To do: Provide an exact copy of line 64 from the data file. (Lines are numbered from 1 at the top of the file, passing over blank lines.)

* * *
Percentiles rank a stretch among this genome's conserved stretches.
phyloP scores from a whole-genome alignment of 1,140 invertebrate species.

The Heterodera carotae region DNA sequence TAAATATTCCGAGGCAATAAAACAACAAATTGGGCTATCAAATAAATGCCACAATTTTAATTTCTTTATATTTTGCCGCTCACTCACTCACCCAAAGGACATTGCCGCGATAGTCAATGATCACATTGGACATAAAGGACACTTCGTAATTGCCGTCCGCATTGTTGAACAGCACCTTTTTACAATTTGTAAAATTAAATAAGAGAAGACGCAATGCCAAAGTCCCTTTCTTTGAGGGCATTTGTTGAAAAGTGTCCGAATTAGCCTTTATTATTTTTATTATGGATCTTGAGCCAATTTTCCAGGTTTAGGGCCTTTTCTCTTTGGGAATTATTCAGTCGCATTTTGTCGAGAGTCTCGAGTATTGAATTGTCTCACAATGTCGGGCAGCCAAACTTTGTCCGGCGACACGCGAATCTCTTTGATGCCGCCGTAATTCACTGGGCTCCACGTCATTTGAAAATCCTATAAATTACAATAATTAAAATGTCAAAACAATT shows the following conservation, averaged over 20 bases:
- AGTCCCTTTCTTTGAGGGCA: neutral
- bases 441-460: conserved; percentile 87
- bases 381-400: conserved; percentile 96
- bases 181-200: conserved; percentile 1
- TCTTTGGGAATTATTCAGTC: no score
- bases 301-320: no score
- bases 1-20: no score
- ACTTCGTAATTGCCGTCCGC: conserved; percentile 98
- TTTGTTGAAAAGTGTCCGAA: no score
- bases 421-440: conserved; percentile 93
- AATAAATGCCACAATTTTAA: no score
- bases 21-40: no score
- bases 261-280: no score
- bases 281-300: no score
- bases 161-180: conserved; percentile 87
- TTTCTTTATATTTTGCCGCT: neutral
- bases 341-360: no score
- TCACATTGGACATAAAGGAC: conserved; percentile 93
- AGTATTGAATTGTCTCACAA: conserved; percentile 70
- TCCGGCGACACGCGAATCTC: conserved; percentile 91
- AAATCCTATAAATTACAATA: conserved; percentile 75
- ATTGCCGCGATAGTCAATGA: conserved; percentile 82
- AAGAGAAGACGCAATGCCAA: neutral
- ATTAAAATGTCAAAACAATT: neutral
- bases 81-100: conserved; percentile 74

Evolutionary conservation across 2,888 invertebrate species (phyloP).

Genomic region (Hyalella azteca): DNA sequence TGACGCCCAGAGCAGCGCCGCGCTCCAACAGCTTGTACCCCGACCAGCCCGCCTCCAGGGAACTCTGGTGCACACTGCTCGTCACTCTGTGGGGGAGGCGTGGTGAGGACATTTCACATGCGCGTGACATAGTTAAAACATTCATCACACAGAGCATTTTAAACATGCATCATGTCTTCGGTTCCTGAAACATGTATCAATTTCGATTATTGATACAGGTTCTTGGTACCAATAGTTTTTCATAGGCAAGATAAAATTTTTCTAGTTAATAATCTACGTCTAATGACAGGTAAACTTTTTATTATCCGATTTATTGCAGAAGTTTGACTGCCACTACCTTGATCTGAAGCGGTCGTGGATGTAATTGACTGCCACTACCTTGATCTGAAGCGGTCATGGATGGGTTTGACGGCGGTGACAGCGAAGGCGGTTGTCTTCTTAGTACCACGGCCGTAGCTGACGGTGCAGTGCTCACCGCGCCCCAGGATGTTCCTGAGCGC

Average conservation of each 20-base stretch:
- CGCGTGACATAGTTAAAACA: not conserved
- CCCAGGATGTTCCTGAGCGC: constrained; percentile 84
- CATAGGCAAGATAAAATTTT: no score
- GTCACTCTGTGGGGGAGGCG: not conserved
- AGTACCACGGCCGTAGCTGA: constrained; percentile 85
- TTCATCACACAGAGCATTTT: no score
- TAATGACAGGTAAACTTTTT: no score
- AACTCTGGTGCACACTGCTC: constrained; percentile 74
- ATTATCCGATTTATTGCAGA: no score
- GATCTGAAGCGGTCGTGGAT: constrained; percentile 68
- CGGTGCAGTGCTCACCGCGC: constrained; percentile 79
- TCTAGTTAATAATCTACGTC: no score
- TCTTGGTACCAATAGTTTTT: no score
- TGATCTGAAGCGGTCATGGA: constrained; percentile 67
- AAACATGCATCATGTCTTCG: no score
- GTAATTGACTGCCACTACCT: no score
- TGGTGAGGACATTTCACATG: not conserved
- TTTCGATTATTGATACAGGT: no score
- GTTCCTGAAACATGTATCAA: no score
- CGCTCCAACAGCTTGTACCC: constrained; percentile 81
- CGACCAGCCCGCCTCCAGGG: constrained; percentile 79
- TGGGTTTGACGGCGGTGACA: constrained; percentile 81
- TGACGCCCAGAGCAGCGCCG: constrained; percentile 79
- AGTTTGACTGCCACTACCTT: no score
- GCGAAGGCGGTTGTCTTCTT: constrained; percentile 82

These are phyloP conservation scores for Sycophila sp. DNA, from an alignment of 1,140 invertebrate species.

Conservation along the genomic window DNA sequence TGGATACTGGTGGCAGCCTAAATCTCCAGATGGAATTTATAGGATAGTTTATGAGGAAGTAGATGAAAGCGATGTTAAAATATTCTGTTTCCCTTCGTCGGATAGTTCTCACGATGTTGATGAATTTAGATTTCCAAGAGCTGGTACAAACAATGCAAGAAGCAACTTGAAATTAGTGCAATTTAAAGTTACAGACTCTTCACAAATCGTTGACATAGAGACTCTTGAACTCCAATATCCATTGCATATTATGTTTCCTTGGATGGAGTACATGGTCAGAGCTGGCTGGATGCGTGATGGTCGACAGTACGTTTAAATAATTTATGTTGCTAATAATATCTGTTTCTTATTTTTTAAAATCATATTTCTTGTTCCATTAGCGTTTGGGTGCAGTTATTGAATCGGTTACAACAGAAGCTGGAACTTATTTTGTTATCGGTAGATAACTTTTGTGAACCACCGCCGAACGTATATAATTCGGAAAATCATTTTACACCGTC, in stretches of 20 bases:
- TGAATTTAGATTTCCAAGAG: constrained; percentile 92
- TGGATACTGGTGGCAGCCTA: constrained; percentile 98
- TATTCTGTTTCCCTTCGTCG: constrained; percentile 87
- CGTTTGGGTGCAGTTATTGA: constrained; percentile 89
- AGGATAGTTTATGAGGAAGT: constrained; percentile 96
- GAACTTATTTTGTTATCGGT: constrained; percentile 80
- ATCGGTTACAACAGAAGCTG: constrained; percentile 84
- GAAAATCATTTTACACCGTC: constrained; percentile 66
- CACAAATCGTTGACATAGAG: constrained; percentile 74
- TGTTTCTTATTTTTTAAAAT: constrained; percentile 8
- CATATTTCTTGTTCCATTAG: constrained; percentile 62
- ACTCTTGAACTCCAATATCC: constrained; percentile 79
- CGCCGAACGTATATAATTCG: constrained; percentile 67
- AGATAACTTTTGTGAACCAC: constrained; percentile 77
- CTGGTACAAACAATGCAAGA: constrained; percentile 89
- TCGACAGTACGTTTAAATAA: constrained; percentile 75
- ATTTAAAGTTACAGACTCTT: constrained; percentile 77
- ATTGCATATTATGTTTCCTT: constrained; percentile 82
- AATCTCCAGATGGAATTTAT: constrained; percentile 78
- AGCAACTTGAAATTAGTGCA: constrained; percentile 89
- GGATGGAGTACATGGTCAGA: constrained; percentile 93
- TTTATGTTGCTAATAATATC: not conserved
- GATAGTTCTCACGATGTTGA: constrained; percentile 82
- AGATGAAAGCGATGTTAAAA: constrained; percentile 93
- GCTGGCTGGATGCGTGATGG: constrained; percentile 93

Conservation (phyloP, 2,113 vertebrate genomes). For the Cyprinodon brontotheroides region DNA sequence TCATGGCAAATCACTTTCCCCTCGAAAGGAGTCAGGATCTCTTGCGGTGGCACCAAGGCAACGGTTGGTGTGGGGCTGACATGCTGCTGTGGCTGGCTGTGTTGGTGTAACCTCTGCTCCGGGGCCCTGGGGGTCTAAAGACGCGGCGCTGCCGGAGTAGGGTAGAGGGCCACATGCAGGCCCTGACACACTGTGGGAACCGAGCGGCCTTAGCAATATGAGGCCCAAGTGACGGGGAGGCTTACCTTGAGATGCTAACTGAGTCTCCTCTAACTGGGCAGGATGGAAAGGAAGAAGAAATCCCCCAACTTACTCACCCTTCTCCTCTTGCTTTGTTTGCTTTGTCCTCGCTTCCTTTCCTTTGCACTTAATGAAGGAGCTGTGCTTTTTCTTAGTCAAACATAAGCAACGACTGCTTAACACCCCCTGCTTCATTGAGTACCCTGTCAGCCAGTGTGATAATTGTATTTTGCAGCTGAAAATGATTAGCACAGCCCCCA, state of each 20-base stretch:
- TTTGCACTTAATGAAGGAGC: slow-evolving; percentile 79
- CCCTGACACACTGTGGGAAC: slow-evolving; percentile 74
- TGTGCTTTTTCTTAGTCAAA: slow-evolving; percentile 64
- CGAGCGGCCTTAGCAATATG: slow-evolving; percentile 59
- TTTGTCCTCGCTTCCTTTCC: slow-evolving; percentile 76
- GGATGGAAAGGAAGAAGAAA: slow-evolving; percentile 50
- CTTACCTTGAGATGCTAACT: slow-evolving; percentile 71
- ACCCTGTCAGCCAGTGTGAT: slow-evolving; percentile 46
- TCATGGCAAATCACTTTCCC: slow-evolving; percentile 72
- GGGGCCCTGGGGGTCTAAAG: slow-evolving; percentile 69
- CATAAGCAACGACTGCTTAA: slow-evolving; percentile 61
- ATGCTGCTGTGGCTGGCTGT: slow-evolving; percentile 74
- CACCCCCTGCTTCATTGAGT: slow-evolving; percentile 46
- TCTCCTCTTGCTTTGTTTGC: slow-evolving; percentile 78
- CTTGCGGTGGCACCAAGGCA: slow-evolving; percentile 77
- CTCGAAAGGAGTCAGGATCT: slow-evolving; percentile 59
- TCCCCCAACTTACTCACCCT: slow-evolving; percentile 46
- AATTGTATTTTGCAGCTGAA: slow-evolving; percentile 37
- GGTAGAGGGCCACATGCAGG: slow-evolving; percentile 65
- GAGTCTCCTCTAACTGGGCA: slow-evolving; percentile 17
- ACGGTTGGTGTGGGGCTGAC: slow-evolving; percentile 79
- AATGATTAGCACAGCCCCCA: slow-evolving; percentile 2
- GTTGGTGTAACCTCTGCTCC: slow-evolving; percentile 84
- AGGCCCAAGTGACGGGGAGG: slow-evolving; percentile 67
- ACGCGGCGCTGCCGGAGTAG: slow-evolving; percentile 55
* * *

- GAACTTATTTTGTTATCGGT: constrained; percentile 80